Kambosos wasn’t the only man to emerge from the fire with new glory this weekend.      

Fulton Gets Halfway

In two appearances in 2021, Stephen Fulton has gone from emerging contender to holding half of the major belts, WBC and WBO, in the deep and largely youthful Jr. featherweight field. There is so much talent at 122 right now that it was easy to wonder over the last year or two if the pieces were coming together for the sort of memorable run in the division we had in the late 90s at the dawn of Boxing After Dark.

Fulton-Figueroa was the sort of fight that would have fit in great on those shows.

In a fight where it was hard to pick a winner round by round, Fulton was just a little cleaner, a little accurate, enough of the time to merit the decision. Figueroa made it hell. The echo of some of the body shots Figueroa landed boomed through the televised audio. It was the sort of fight that elevated both young men and the sport they represent. 

Figueroa’s interruption of Fulton in post-fight interviews was in the same tacky ballpark as what Lopez did after Kambosos, but Figueroa’s effort made his disappointment more realistic. Large framed for the weight class, Figueroa sounded ready to move up and might not get a second crack at Fulton until Fulton is ready to make his way to featherweight. Figueroa’s first loss came in a contest where he left it all in the ring.

It just wasn’t enough Saturday night. It won’t be the last chance at glory.

Futures: Looking ahead, there are desirable fights and realistic fights for Fulton. A showdown, at least immediately, with the other unified titlist at Jr. featherweight is probably not realistic. Murodjon Akhmadaliev recently defended the WBA and IBF belts for the second time and has been fighting on DAZN. Fulton is under the PBC umbrella of shows. Fulton-Akhmadaliev would give us a clear king of the class. Maybe they can get there eventually.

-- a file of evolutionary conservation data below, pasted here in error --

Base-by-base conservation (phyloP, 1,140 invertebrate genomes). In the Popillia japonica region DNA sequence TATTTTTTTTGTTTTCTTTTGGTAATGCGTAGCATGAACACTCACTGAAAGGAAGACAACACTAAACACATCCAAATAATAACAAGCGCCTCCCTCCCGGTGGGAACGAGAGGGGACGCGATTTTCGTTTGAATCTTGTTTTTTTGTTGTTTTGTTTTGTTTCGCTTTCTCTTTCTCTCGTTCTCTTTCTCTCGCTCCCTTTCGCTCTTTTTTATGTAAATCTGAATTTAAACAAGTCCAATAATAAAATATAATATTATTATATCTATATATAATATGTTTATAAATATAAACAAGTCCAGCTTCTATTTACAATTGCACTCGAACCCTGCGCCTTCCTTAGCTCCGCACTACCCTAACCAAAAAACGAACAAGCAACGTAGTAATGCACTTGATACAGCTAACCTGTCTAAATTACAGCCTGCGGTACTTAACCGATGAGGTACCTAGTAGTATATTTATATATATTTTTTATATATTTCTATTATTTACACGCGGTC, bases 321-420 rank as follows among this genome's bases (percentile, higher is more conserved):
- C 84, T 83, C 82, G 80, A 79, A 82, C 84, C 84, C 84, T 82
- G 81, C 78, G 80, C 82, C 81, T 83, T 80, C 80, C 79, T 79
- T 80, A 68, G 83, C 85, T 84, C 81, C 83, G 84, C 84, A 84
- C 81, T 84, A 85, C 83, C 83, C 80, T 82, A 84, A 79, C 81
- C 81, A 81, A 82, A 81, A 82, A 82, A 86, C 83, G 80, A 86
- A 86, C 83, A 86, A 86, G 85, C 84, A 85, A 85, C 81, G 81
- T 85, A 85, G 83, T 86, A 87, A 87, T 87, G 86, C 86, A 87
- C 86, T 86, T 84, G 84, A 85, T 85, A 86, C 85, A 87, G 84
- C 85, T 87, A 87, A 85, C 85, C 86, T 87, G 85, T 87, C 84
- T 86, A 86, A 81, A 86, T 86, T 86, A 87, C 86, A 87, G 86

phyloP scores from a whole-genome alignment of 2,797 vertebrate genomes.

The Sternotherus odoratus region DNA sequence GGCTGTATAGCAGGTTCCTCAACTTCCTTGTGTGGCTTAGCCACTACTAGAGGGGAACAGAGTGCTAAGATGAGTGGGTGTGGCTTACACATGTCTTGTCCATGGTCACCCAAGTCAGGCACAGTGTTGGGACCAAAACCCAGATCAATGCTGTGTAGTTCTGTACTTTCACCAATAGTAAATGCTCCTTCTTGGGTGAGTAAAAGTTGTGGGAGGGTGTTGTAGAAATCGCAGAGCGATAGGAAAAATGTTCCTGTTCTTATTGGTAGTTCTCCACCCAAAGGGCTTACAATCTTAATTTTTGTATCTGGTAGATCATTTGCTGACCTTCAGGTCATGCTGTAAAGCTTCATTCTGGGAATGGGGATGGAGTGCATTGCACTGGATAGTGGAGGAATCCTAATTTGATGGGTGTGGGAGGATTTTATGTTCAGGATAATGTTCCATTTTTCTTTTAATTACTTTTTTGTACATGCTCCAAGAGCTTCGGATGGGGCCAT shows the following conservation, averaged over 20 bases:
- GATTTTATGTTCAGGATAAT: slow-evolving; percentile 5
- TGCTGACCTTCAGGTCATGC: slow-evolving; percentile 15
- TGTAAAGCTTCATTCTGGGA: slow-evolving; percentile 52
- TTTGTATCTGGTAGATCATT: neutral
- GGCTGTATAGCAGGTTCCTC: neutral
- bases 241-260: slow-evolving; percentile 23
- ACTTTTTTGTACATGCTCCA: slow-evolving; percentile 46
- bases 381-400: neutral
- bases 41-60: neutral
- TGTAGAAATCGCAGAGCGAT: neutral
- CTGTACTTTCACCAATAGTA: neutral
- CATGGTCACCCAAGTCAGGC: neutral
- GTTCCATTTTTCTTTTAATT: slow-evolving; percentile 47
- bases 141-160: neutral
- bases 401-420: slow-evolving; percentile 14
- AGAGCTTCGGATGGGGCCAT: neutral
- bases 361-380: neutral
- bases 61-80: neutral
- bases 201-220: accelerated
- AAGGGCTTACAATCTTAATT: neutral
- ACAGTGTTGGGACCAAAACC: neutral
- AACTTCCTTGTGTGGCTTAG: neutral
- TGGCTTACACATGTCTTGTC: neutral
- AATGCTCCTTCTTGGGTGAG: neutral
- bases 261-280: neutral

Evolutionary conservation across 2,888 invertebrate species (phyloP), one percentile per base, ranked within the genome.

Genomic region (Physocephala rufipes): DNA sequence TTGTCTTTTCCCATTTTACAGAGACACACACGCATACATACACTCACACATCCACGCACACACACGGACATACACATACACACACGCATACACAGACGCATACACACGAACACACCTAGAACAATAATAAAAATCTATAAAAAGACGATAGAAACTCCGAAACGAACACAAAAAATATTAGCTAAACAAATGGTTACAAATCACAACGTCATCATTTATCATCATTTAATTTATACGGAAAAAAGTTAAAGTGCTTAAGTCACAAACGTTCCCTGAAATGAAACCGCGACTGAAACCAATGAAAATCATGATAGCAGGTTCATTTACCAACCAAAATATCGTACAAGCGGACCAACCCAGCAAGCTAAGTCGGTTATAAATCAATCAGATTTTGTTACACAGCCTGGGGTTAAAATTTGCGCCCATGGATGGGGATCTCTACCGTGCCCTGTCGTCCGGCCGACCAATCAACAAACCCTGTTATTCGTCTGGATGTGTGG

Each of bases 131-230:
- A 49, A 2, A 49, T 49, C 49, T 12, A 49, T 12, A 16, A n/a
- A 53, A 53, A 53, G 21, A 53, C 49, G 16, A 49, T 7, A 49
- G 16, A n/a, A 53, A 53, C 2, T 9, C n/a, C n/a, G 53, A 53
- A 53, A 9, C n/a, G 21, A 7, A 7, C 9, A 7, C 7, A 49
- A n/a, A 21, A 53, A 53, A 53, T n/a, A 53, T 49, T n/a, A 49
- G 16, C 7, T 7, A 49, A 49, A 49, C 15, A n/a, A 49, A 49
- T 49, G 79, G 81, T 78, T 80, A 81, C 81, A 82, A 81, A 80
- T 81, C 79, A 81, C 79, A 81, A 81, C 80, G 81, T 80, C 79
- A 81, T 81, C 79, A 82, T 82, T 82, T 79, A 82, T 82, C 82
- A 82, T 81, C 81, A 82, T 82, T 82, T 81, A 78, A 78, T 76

Fulton has other options that are both desirable and realistic. Former titlist Daniel Roman, who Akhmadaliev beat for his belts, has looked good since the loss and would be an excellent opponent. So would Raeese Aleem, a winner on the Fulton-Figueroa undercard. With two title wins this year, both over undefeated foes, Fulton made his case to at least be in the conversation for Fighter of the Year. If Fulton keeps winning, it will only be a matter of time before Fulton facing a Naoya Inoue coming up from bantamweight moves to the top of the most wanted fights list for hardcore fans.

Figueroa moving to featherweight would be a good call. Under the PBC umbrella, Gary Russell is likely to defend next against Rey Vargas. Leo Santa Cruz, the WBA featherweight titlist still despite not having had a fight in the class for going on three years, might be something that could happen if Santa Cruz is still an active fighter. Santa Cruz has been out for over a year since a loss to Gervonta Davis. It would be an interesting clash of young and old.    

Cliff Rold is the Managing Editor of BoxingScene, a founding member of the Transnational Boxing Rankings Board, a member of the International Boxing Research Organization, and a member of the Boxing Writers Association of America.